The Court acknowledged its desire not to interfere unduly with foreign sovereigns. It “recognized that ‘United States law governs domestically but does not rule the world,’”46×46. Id. (quoting Kiobel v. Royal Dutch Petroleum Co., 569 U.S. 108, 115 (2013)). explaining that it interpreted the FSIA “to avoid, where possible, ‘producing friction in our [foreign] relations.’”47×47. Id. (quoting Bolivarian Republic of Venezuela v. Helmerich & Payne Int’l Drilling Co., 137 S. Ct. 1312, 1322 (2017)). The Court noted that “[a]s a Nation, we would be surprised — and might even initiate reciprocal action — if a court in Germany adjudicated claims by Americans that they were entitled to hundreds of millions of dollars because of human rights violations committed by the United States Government years ago,” concluding that “[t]here is no reason to anticipate that Germany’s reaction would be any different.”48×48. Id.

The Court was unconvinced by the plaintiffs’ counterarguments. The heirs reasoned that because the expropriation exception refers to “property taken in violation of international law” instead of “property takings in violation of law,” it encompasses all international law, including human rights law.49×49. Id. at 712 (citing Transcript of Oral Argument at 70, Philipp, 141 S. Ct. 703 (No. 19-351), https://www.supremecourt.gov/oral_arguments/argument_transcripts/2020/19-351_d0fi.pdf [https://perma.cc/7UEZ-GZUT]). But the Court refused to “place so much weight on a gerund,”50×50. Id. maintaining that “[a] statutory phrase concerning property rights most sensibly references the international law governing property rights, rather than the law of genocide.”51×51. Id. at 712–13. The Court observed that “[t]he exception places repeated emphasis on property and property-related rights, while injuries and acts we might associate with genocide are notably lacking.” Id. at 712. Nor did the heirs’ Clarification Act argument persuade the Court. The heirs contended that the Act’s exception for Nazi art-looting claims meant that “Congress anticipated Nazi-era claims could be adjudicated” through the expropriation exception.52×52. Id. at 715. But the Court was unswayed, interpreting the Act’s reference to Nazi art takings to apply only to “claims involv[ing] the taking of a foreign national’s property,” not takings from a country’s own nationals.53×53. Id. The Court would “not interpret Congress’s effort to preserve sovereign immunity in a narrow, particularized context — art shows — as supporting the broad elimination of sovereign immunity” for all property takings by Nazis. Id. And though the Court recognized that Congress had passed several statutes “aimed at promoting restitution to the victims of the Holocaust,” it concluded that these statutes “generally encourage redressing those injuries outside of public court systems.”54×54. Id.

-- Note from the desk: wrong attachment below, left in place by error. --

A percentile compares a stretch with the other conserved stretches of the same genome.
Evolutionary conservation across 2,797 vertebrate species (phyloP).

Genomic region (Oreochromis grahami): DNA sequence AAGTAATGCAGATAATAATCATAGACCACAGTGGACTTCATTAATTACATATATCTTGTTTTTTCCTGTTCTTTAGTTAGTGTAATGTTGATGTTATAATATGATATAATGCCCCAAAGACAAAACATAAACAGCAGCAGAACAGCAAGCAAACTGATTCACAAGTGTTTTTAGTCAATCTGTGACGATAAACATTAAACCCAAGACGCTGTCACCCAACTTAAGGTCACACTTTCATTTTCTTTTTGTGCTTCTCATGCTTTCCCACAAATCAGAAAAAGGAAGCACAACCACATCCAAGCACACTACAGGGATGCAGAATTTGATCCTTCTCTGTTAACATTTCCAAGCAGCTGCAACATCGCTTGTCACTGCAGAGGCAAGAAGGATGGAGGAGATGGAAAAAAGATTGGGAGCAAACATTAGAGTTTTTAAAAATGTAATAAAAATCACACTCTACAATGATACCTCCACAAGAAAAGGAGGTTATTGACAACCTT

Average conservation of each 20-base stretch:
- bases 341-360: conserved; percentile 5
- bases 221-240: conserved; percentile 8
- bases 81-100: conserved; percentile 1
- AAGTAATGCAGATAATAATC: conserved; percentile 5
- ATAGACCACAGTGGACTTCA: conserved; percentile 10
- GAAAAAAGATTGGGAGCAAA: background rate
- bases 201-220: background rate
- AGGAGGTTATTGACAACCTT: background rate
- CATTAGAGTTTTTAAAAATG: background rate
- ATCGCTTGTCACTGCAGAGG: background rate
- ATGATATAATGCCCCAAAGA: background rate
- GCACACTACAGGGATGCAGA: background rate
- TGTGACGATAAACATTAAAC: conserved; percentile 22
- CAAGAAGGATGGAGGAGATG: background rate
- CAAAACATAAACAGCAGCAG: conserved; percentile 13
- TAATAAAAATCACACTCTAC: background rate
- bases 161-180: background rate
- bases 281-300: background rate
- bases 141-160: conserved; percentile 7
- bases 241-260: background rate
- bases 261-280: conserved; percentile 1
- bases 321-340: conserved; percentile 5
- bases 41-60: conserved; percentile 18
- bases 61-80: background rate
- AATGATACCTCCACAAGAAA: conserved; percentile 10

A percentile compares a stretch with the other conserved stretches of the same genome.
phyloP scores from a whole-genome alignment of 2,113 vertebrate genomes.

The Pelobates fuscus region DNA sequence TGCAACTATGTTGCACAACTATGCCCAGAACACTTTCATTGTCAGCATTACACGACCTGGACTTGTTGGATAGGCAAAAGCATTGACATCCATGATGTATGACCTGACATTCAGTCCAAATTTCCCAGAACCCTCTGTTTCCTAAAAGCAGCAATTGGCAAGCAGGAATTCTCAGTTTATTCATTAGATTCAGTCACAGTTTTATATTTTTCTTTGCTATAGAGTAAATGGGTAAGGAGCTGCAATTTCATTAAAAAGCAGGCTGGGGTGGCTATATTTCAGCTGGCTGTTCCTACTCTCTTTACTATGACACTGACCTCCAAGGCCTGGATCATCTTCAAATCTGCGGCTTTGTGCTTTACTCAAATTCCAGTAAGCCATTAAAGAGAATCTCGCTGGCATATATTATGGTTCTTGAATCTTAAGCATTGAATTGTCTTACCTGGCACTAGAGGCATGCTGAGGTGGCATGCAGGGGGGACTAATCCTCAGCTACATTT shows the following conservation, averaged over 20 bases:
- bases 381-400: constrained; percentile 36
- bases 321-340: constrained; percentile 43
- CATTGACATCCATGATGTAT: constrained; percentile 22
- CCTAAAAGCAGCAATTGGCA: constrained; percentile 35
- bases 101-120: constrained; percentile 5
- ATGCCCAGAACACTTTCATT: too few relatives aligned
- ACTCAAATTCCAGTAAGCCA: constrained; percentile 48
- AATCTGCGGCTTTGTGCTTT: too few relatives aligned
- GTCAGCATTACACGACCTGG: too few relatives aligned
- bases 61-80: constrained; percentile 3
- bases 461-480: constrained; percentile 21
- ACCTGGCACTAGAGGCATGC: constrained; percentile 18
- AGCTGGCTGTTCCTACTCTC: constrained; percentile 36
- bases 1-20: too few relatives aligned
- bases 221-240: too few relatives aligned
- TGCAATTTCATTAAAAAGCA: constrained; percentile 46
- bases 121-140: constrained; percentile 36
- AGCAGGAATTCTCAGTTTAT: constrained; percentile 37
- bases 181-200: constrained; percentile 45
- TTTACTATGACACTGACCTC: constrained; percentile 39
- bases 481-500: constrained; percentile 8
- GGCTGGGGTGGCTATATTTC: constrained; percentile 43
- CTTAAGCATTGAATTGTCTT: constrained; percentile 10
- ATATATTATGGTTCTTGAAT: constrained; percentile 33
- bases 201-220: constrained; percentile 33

In holding that the FSIA’s expropriation exception incorporates only the international law of property, not human rights law, the Court too quickly brushed past the Clarification Act, which is most naturally read to express congressional approval of the idea that the expropriation exception applies to genocidal property takings, even those that occur against a sovereign’s own citizens. Because it specifically singles out art taken by Nazis as redressable through the FSIA,55×55. See 28 U.S.C. § 1605(h)(2)(A). the Act supports the conclusion that the expropriation exception applies to property taken as an act of genocide. In construing the exception as applying only to violations of international property law — and therefore, only to takings of property from noncitizens — the Philipp Court failed to recognize what the Clarification Act confirmed: the expropriation exception’s reference to “international law” incorporates human rights law.